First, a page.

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New leaders take command of NMSU ROTC units

New Mexico State University’s Army and Air Force Reserve Officers’ Training Corps have two new commanders – one brand new to NMSU and another who has been serving at the university for three years.


Man and woman standing side by side
Lt. Col. George Wes Childs III, NMSU Army ROTC commander and Lt. Col. Wendy Woodard, NMSU Air Force ROTC commander. (NMSU photo by Andres Leighton)

Lt. Col. Wendy Woodard is taking the reins of the Air Force ROTC, Detachment 505 Pistoleros. Before coming to NMSU, she was at Joint Base San Antonio- Randolph, where she was an instructor pilot.

She replaces Lt. Col. Jeremy Klomp, who announced his retirement. As an instructor, Woodard became a reservist but transitioned back into active duty in order to take her position as head of aerospace studies at NMSU, which she called a great opportunity.

“I went to pilot training, then I flew B-52s in Louisiana and KC-10s in New Jersey,” Woodard said. “I flew a lot over Afghanistan at that time and after that I went back to the Academy as an officer and instructor in their Soaring Program for eight years.”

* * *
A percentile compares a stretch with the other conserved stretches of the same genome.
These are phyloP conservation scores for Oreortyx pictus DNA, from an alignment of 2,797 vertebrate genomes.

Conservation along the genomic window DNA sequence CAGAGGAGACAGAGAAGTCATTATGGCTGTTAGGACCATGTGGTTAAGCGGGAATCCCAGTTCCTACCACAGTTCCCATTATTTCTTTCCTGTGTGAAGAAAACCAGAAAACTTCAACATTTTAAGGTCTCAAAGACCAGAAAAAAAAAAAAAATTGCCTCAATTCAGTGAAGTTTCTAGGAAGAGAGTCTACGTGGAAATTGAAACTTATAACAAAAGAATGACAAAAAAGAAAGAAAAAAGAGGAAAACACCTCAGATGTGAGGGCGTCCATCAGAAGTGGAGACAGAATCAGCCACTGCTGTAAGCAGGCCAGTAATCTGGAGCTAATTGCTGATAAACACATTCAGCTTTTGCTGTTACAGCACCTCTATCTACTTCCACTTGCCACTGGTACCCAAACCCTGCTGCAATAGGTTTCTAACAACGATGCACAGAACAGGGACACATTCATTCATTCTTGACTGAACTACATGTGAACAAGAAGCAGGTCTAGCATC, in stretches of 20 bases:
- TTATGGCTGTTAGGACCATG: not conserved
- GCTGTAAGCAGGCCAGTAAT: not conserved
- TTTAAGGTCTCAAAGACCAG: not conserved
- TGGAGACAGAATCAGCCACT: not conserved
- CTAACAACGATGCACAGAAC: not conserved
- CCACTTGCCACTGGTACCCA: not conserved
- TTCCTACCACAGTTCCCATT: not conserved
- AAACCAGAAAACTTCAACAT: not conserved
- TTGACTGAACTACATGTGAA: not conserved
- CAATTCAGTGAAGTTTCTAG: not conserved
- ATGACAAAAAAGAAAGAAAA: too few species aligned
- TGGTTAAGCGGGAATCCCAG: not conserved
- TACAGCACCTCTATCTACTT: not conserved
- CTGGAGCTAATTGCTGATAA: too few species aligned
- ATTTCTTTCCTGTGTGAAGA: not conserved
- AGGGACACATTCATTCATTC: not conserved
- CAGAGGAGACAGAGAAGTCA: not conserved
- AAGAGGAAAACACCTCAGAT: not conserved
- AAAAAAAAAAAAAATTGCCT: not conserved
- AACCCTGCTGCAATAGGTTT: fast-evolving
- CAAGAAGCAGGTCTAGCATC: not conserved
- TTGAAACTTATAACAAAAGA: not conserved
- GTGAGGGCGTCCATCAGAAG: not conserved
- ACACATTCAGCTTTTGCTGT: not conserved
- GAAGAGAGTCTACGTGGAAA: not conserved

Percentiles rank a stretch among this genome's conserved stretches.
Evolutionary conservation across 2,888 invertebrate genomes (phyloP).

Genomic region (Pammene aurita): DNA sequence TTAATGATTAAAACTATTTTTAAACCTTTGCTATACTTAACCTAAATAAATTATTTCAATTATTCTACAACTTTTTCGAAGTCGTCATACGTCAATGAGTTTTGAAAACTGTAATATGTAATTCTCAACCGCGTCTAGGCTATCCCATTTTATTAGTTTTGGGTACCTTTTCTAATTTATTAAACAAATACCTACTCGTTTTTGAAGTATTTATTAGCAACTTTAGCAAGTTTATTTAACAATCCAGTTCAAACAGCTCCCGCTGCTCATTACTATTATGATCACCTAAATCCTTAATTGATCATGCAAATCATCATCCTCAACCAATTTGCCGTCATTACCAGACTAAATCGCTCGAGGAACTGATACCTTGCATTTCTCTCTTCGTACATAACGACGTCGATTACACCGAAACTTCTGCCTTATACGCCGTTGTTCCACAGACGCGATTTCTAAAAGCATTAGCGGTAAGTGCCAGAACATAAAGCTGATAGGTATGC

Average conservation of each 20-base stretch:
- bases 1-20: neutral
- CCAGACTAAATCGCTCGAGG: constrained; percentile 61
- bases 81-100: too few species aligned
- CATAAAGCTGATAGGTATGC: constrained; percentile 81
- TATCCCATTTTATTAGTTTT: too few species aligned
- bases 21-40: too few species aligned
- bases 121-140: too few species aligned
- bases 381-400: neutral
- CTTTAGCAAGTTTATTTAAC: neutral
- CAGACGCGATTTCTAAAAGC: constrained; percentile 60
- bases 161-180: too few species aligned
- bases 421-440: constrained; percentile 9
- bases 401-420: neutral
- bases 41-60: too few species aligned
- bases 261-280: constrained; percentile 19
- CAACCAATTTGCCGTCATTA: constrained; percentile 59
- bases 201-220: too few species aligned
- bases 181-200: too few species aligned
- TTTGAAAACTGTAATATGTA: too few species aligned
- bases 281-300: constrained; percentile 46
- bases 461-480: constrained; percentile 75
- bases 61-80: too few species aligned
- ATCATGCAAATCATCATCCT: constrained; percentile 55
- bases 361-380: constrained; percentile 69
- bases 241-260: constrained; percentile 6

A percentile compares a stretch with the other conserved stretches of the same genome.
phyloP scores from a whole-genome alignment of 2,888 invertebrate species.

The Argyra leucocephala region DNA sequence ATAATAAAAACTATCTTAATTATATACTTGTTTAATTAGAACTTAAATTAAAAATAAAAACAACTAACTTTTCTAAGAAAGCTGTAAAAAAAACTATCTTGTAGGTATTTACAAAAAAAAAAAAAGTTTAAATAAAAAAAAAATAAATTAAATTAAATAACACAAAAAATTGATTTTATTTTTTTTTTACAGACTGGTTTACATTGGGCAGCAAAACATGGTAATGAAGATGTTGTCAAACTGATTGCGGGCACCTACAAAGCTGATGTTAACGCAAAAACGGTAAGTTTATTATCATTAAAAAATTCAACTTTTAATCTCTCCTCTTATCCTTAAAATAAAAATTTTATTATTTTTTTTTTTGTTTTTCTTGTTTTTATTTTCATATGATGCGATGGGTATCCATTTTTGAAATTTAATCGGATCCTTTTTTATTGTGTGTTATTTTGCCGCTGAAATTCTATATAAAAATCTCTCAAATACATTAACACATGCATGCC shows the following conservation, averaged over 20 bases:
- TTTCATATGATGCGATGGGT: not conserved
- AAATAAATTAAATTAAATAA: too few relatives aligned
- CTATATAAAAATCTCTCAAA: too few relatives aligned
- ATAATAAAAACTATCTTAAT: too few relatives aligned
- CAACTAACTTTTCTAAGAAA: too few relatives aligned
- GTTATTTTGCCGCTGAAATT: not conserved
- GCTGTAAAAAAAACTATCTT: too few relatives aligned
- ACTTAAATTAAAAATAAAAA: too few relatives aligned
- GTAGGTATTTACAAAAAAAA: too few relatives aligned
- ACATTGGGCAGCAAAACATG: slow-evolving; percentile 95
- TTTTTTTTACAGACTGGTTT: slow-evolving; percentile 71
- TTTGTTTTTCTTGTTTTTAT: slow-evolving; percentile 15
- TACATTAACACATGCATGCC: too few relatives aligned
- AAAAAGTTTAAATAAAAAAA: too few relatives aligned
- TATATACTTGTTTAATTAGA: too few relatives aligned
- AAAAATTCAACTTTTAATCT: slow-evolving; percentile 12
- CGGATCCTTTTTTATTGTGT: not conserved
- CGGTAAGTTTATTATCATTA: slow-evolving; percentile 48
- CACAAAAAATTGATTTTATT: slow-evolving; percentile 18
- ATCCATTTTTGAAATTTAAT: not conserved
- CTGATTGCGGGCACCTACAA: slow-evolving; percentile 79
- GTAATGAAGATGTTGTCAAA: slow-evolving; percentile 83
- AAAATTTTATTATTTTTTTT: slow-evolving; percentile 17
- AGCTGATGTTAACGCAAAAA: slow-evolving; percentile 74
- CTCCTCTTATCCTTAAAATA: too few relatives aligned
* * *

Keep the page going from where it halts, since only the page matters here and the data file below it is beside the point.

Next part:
Lt. Col. Wes Childs now heads the Army ROTC’s Bataan Battalion at NMSU after serving since 2015 as executive officer for former commander Lt. Col. Blanca Reyes, who recently was named this year’s Professor of Military Science for U.S. Army Cadet Command. Reyes was transferred to San Antonio to become the Brigade Executive Officer at 5th Brigade Senior Army ROTC.

Child’s was stationed in Afghanistan before coming to NMSU.

“I joined the Army right out of high school in 1994 and was enlisted for three years before going into the academy,” Childs said. “I graduated in 2001 and then became a logistician, oversaw maintenance and convoy operations and transportation.”

As new commanders for their units, both have identified challenges ahead of them.

“One is recruiting,” Woodard said. “We need to make sure the student body knows we exist and all the opportunities available to them through the ROTC.”

In addition to growing the programs, Childs also wants NMSU professors to know the benefits ROTC brings to the academic environment.

“We want to build relationships with the NMSU community and the Las Cruces community,” he said.

NMSU ROTC is located in Young Hall. Students who are interested may contact Army at armyrotc@nmsu.edu or 575-646-4030 and the Air Force at afdet505@nmsu.edu or 575-646-2136.